I was born in New Bedford, Massachusetts and moved to Minnesota to attend the Minneapolis College of Art and Design. I studied printmaking and illustration there and earned a BFA in 1994. In the late 90’s I had a fellowship in Miami Beach from the National Foundation for Advancement in the Arts. I’ve shown with Miyako Yoshinaga Art Prospects in New York for almost ten years.
My work has also been exhibited at the Minneapolis Institute of Arts, Highpoint Center for Printmaking, the Plains Art Museum in Fargo, and the Corcoran Gallery of Art in Washington DC. I’ve received grants from the Jerome, Bush, and McKnight Foundations and the Minnesota State Arts Board. I’ve lived in West St. Paul for a decade.
Food Court, Santa Fe, 48 X 73
Tell me about your work? What are you currently working on? How is this different from past projects?
I am attracted to subjects with patterns and text, especially as they appear in architecture. I'm a painter but I am not interested in making "painterly paintings" - I work in a flat, graphic manner inspired by printmaking. My subjects, and the ways I work through them, are chosen somewhat intuitively. I would describe the feeling in most of my works as a pleasant kind of dread.
I'm currently expanding my architectural subjects to include interiors and people, with a more personal bent. I hope to tweak my work a bit so I am able to draw from a broader range of ideas and experiences.
"What is Art?" is certainly too big of a question to ask here, but what do you hope your audience takes away from your art? What statement do you hope to make?
I hope that my work motivates other people to paint and write.
Shidoni Sculpture Park, Tesque, NM 36 X 73, 2011
What was the best advice given to you as an artist?
The best advice on creativity I heard was from a friend’s child who was struggling to work with some clay. After some initial frustration he kept at it, eventually becoming happy with his creation. He told his friend his secret: “you have to not care.” I find I have to alternate between a playful kind of not caring and then some serious thought - caring very much. This kind of works on a personal level as well.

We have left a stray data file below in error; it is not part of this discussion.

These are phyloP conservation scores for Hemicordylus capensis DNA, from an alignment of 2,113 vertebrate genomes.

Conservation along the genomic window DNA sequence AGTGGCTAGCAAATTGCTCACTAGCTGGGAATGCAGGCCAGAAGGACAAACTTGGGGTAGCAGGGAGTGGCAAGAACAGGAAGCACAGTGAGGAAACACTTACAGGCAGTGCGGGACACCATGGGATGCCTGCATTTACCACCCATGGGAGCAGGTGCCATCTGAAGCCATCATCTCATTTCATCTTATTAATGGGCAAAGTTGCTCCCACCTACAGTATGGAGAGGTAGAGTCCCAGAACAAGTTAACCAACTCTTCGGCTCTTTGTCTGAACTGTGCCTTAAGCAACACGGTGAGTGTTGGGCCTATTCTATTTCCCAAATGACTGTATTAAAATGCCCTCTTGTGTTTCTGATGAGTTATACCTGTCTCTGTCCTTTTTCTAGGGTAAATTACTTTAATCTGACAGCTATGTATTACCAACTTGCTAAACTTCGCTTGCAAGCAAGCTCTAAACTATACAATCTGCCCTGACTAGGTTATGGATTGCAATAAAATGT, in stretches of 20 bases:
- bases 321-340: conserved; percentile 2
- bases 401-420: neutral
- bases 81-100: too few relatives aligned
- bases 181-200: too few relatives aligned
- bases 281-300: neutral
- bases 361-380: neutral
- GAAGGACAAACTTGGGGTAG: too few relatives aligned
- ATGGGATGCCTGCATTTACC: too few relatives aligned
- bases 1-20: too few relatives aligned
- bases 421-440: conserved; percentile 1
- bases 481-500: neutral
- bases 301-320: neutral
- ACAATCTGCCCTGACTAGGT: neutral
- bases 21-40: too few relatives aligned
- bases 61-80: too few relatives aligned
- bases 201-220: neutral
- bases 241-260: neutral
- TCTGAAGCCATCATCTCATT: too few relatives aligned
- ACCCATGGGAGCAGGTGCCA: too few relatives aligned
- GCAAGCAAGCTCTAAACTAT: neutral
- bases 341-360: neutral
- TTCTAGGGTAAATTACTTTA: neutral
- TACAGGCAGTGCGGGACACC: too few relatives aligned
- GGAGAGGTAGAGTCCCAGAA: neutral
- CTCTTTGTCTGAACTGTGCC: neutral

Tell me about your work space and your creative process.
I begin by taking photos and making thumbnail sketches. I don't do many studies before I start a work - I have a vision of what I want in my head. I usually begin with techniques that leave a lot to chance such as monotype and rubber stamp. The rest of the time I'm sort of corralling the chaotic aspects of the work into something more coherent. Often things have to get wrecked or started again if they aren't working. The last third of a painting is the hardest for me to finish. It is a long process of either determining exactly what small thing is needed, or coming to terms with the fact that the work might be done the way it is.
Much of my process involves putting work away for long periods. I often feel as if the only chance I have to see one of my paintings painting clearly is within the first second or two of looking at it. I work at home in a small, somewhat inadequate studio space. However, its proximity allows me to steal moments during the day to paint and look while I care for our small child. I distract her and then I run up to the studio for a minute to check in with something in progress hoping I will be able to diagnose its flaws.